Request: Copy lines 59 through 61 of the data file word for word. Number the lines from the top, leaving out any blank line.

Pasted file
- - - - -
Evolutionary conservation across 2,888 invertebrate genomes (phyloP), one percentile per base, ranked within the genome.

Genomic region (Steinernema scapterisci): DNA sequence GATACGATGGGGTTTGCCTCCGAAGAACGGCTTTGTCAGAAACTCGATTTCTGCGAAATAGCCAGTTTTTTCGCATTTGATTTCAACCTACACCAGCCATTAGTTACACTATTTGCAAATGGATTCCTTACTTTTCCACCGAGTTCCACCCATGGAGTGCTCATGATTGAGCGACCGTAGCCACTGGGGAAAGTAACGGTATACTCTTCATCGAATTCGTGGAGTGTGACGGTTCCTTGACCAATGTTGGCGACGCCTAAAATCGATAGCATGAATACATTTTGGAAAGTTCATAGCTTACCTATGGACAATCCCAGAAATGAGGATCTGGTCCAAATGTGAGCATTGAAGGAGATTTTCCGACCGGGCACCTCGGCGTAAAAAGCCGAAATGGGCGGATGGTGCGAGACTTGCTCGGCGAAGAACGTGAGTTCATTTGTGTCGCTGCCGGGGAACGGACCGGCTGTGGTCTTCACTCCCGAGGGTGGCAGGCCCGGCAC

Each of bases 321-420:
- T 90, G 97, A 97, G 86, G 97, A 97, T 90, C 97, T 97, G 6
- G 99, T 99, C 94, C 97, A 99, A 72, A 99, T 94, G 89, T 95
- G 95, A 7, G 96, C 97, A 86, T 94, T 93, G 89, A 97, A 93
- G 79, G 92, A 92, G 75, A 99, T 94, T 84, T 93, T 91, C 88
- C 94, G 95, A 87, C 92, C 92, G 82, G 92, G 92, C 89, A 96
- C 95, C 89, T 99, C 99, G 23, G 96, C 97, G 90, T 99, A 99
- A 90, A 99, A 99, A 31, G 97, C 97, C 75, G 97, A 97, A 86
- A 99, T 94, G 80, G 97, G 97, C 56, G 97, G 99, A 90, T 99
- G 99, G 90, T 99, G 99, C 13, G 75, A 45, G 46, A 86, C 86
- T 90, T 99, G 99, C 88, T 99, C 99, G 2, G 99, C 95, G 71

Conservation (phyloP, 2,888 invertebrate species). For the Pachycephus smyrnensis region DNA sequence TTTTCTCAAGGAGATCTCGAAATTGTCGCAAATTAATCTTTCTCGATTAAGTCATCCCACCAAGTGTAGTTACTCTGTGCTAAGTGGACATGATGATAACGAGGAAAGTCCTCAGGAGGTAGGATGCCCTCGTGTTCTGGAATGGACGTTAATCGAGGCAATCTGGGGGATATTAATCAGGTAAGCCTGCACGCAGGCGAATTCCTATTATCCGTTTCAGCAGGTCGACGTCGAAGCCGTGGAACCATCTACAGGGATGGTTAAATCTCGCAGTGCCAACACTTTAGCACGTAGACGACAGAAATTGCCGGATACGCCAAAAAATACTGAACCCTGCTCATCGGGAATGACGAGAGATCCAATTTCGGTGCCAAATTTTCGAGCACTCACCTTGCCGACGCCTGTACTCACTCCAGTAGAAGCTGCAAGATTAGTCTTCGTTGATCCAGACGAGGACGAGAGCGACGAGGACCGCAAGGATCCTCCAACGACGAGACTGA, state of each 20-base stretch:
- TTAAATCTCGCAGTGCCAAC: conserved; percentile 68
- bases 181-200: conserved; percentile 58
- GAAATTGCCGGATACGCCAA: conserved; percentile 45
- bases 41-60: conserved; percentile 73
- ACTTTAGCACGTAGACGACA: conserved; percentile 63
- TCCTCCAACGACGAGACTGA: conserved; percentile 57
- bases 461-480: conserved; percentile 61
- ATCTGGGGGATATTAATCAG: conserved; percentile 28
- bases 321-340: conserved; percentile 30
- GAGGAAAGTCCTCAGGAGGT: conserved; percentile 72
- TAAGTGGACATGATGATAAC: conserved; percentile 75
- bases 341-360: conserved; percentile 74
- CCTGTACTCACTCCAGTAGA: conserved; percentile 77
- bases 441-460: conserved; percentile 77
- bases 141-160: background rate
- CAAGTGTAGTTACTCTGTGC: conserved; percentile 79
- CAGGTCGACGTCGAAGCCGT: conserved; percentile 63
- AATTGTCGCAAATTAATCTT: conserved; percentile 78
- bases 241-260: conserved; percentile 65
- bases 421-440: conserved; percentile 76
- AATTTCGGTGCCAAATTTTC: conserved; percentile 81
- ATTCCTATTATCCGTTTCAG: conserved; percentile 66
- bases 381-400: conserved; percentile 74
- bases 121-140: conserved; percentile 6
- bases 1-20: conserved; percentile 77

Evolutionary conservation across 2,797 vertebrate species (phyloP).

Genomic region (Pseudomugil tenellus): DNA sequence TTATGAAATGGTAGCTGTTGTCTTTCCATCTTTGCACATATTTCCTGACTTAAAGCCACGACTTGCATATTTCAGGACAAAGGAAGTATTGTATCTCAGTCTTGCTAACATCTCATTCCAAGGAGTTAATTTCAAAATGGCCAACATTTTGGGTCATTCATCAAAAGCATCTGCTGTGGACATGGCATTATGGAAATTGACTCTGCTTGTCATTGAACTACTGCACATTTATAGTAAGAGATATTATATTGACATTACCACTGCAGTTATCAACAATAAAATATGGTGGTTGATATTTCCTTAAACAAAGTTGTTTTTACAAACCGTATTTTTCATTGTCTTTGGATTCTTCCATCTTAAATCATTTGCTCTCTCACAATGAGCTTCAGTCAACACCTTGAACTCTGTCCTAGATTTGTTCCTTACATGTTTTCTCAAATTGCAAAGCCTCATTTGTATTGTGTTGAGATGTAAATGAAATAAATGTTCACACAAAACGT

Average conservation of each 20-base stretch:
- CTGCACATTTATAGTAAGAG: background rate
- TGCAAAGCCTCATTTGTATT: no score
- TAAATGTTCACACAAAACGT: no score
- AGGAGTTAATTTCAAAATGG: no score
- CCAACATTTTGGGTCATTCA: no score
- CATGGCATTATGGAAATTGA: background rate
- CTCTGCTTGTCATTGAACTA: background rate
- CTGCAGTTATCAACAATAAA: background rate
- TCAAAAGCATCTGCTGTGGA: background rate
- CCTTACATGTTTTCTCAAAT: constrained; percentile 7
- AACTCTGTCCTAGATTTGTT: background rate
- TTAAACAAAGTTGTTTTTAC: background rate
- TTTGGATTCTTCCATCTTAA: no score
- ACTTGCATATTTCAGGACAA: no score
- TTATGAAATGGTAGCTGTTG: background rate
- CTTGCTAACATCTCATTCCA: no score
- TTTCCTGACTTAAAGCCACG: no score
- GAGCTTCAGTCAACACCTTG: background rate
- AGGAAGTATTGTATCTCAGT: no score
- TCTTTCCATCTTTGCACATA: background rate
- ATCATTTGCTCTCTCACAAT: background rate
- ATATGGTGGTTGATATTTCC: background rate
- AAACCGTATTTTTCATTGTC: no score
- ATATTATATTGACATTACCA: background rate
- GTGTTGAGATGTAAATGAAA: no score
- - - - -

- TTTCCTGACTTAAAGCCACG: no score
- GAGCTTCAGTCAACACCTTG: background rate
- AGGAAGTATTGTATCTCAGT: no score